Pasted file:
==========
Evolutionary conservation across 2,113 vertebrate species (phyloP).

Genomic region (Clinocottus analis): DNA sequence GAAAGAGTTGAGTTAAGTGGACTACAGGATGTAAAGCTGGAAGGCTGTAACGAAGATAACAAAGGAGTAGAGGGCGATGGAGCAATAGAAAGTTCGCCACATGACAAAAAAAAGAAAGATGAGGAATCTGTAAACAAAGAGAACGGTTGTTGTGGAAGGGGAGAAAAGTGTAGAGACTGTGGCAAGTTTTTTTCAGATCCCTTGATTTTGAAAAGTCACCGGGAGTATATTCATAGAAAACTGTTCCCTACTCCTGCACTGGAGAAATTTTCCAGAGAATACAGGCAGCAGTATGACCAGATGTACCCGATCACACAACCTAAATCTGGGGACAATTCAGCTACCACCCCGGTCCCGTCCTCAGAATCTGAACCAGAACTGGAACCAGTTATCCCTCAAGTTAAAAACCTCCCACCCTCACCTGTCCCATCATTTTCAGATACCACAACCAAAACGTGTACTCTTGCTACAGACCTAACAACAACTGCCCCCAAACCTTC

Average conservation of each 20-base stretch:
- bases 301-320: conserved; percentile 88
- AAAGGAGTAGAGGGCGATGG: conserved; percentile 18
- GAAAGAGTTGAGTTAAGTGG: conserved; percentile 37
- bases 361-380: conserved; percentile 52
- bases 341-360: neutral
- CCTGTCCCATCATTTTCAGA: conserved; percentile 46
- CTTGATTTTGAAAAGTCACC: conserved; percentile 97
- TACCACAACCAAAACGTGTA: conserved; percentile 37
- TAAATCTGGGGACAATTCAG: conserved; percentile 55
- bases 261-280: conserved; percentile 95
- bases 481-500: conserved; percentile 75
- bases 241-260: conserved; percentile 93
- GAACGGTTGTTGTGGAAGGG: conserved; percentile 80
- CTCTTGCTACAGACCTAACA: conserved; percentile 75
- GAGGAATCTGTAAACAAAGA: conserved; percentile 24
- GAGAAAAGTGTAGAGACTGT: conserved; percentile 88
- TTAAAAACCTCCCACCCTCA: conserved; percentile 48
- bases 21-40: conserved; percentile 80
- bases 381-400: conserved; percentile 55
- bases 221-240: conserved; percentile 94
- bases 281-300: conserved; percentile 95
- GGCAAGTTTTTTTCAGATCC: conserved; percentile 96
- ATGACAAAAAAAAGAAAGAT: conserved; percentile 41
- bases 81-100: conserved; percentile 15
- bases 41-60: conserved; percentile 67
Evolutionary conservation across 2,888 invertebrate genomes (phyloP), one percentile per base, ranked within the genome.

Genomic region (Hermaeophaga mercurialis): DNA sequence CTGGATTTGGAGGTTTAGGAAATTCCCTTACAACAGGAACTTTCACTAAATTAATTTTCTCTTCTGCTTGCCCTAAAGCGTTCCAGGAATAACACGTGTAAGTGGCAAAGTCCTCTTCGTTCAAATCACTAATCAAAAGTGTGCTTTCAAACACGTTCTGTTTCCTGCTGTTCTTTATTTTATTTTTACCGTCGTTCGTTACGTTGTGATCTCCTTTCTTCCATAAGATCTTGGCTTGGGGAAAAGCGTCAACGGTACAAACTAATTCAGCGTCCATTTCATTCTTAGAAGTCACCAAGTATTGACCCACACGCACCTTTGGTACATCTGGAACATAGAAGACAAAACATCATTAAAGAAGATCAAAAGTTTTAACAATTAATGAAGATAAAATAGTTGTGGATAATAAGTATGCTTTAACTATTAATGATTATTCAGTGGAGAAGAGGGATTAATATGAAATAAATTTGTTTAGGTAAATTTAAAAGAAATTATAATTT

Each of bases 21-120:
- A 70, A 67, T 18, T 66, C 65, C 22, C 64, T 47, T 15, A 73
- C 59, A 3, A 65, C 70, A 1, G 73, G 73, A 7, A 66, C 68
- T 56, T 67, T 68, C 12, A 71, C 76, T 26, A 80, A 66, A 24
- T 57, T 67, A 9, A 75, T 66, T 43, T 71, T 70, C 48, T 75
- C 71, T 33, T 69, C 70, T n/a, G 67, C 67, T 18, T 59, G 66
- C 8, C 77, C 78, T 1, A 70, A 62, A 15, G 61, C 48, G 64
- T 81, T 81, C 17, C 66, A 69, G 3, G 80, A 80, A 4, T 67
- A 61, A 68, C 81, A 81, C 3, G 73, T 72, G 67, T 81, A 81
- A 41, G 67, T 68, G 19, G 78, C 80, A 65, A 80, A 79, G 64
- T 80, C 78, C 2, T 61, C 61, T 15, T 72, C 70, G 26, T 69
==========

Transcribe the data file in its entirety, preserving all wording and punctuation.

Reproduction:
Evolutionary conservation across 2,113 vertebrate species (phyloP).

Genomic region (Clinocottus analis): DNA sequence GAAAGAGTTGAGTTAAGTGGACTACAGGATGTAAAGCTGGAAGGCTGTAACGAAGATAACAAAGGAGTAGAGGGCGATGGAGCAATAGAAAGTTCGCCACATGACAAAAAAAAGAAAGATGAGGAATCTGTAAACAAAGAGAACGGTTGTTGTGGAAGGGGAGAAAAGTGTAGAGACTGTGGCAAGTTTTTTTCAGATCCCTTGATTTTGAAAAGTCACCGGGAGTATATTCATAGAAAACTGTTCCCTACTCCTGCACTGGAGAAATTTTCCAGAGAATACAGGCAGCAGTATGACCAGATGTACCCGATCACACAACCTAAATCTGGGGACAATTCAGCTACCACCCCGGTCCCGTCCTCAGAATCTGAACCAGAACTGGAACCAGTTATCCCTCAAGTTAAAAACCTCCCACCCTCACCTGTCCCATCATTTTCAGATACCACAACCAAAACGTGTACTCTTGCTACAGACCTAACAACAACTGCCCCCAAACCTTC

Average conservation of each 20-base stretch:
- bases 301-320: conserved; percentile 88
- AAAGGAGTAGAGGGCGATGG: conserved; percentile 18
- GAAAGAGTTGAGTTAAGTGG: conserved; percentile 37
- bases 361-380: conserved; percentile 52
- bases 341-360: neutral
- CCTGTCCCATCATTTTCAGA: conserved; percentile 46
- CTTGATTTTGAAAAGTCACC: conserved; percentile 97
- TACCACAACCAAAACGTGTA: conserved; percentile 37
- TAAATCTGGGGACAATTCAG: conserved; percentile 55
- bases 261-280: conserved; percentile 95
- bases 481-500: conserved; percentile 75
- bases 241-260: conserved; percentile 93
- GAACGGTTGTTGTGGAAGGG: conserved; percentile 80
- CTCTTGCTACAGACCTAACA: conserved; percentile 75
- GAGGAATCTGTAAACAAAGA: conserved; percentile 24
- GAGAAAAGTGTAGAGACTGT: conserved; percentile 88
- TTAAAAACCTCCCACCCTCA: conserved; percentile 48
- bases 21-40: conserved; percentile 80
- bases 381-400: conserved; percentile 55
- bases 221-240: conserved; percentile 94
- bases 281-300: conserved; percentile 95
- GGCAAGTTTTTTTCAGATCC: conserved; percentile 96
- ATGACAAAAAAAAGAAAGAT: conserved; percentile 41
- bases 81-100: conserved; percentile 15
- bases 41-60: conserved; percentile 67
Evolutionary conservation across 2,888 invertebrate genomes (phyloP), one percentile per base, ranked within the genome.

Genomic region (Hermaeophaga mercurialis): DNA sequence CTGGATTTGGAGGTTTAGGAAATTCCCTTACAACAGGAACTTTCACTAAATTAATTTTCTCTTCTGCTTGCCCTAAAGCGTTCCAGGAATAACACGTGTAAGTGGCAAAGTCCTCTTCGTTCAAATCACTAATCAAAAGTGTGCTTTCAAACACGTTCTGTTTCCTGCTGTTCTTTATTTTATTTTTACCGTCGTTCGTTACGTTGTGATCTCCTTTCTTCCATAAGATCTTGGCTTGGGGAAAAGCGTCAACGGTACAAACTAATTCAGCGTCCATTTCATTCTTAGAAGTCACCAAGTATTGACCCACACGCACCTTTGGTACATCTGGAACATAGAAGACAAAACATCATTAAAGAAGATCAAAAGTTTTAACAATTAATGAAGATAAAATAGTTGTGGATAATAAGTATGCTTTAACTATTAATGATTATTCAGTGGAGAAGAGGGATTAATATGAAATAAATTTGTTTAGGTAAATTTAAAAGAAATTATAATTT

Each of bases 21-120:
- A 70, A 67, T 18, T 66, C 65, C 22, C 64, T 47, T 15, A 73
- C 59, A 3, A 65, C 70, A 1, G 73, G 73, A 7, A 66, C 68
- T 56, T 67, T 68, C 12, A 71, C 76, T 26, A 80, A 66, A 24
- T 57, T 67, A 9, A 75, T 66, T 43, T 71, T 70, C 48, T 75
- C 71, T 33, T 69, C 70, T n/a, G 67, C 67, T 18, T 59, G 66
- C 8, C 77, C 78, T 1, A 70, A 62, A 15, G 61, C 48, G 64
- T 81, T 81, C 17, C 66, A 69, G 3, G 80, A 80, A 4, T 67
- A 61, A 68, C 81, A 81, C 3, G 73, T 72, G 67, T 81, A 81
- A 41, G 67, T 68, G 19, G 78, C 80, A 65, A 80, A 79, G 64
- T 80, C 78, C 2, T 61, C 61, T 15, T 72, C 70, G 26, T 69